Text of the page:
3. I resolve to continue supporting local arts as a patron. Some of the best art I’ve seen has been in local galleries or festivals, and on local stages. I want to see more local music, more local plays, put more local artists on my walls and on the pages of this little blog. I’d rather see a failure that reaches than a success that plays it safe. I want to remember that living in a community with a strong arts scene, however uneven some work may be amid the much needed experimentation that leads ultimately to better art, is like love itself a blessing that must be replenished by love in return.
  4. I resolve to keep my charitable giving local. This is at least for the coming year, however tempting it can be to give through large charities based in other states. Additionally, I resolve to give directly to charities and avoid middlemen. If I want to give to a local Fraternal Order of Police chapter, for example, I will give to that charity and not through a fundraising firm that delivers pennies on the dollar. I will not support any charities that have failed to file their paperwork, because if a supposed charity cannot do that basic step they will fail at providing a service or program no matter how well-intentioned they are. I will remember that the local United Way is a good means of giving or finding worthy charities for those who do not know where or how to give directly.
  5. I resolve to consider my community before seeking entertainment elsewhere. One of the most appalling nights in my recent memory was at an unflinchingly secular “holiday” celebration/cash grab at a major amusement park in Virginia, complete with a stage play shamelessly bastardizing the “meaning” of said holiday. Which may be fine for some, but is more proof to me that commerce and faith should keep separate books. For what we spent there, we might have better enjoyed another fine day at the outstanding Children’s Museum of Virginia in Portsmouth and handled our Christmas business at home or in church.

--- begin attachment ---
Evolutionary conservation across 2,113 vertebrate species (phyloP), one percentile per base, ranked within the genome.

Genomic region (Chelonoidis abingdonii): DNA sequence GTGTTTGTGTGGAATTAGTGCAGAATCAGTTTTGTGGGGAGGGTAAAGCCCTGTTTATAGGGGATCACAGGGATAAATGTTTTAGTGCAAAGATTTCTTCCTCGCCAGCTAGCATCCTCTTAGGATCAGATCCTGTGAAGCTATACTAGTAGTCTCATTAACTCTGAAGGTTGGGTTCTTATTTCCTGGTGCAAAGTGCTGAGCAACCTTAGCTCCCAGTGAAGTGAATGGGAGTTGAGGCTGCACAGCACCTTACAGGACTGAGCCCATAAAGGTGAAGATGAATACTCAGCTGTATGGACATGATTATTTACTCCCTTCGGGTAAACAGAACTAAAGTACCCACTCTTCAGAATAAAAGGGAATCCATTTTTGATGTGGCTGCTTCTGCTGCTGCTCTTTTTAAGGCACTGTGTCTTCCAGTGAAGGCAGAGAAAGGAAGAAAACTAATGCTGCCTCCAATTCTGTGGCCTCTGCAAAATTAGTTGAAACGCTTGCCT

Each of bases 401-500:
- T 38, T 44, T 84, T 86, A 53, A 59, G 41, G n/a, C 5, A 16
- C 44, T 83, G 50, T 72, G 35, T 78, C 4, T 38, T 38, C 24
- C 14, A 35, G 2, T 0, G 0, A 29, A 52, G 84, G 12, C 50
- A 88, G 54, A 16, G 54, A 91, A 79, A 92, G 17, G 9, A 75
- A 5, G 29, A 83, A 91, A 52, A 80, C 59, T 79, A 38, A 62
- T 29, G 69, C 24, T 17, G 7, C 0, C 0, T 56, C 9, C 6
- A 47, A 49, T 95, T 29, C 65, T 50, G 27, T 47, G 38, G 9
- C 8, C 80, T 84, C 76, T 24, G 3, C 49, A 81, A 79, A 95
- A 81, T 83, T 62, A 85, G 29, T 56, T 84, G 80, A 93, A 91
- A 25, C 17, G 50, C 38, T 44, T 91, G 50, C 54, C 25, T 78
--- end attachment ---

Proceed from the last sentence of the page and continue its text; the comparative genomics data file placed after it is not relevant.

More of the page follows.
6. I resolve to pay attention to local government. As a (mostly) former journalist, I have a deep discomfort with political giving. But if for some reason I decide to spread some dough around, I will look first to candidates seeking local offices because they make the decisions that directly affect my life. I will try to attend at least one Portsmouth City Council meeting, not to speak or complain, but simply to let my city officials know I care about the work they do on my family’s behalf and that I value the work of the city employees who provide services, educate our children, and protect us from crime, fire and medical crises. Also, I love Light Rail. I’ll ride the Tide when I can.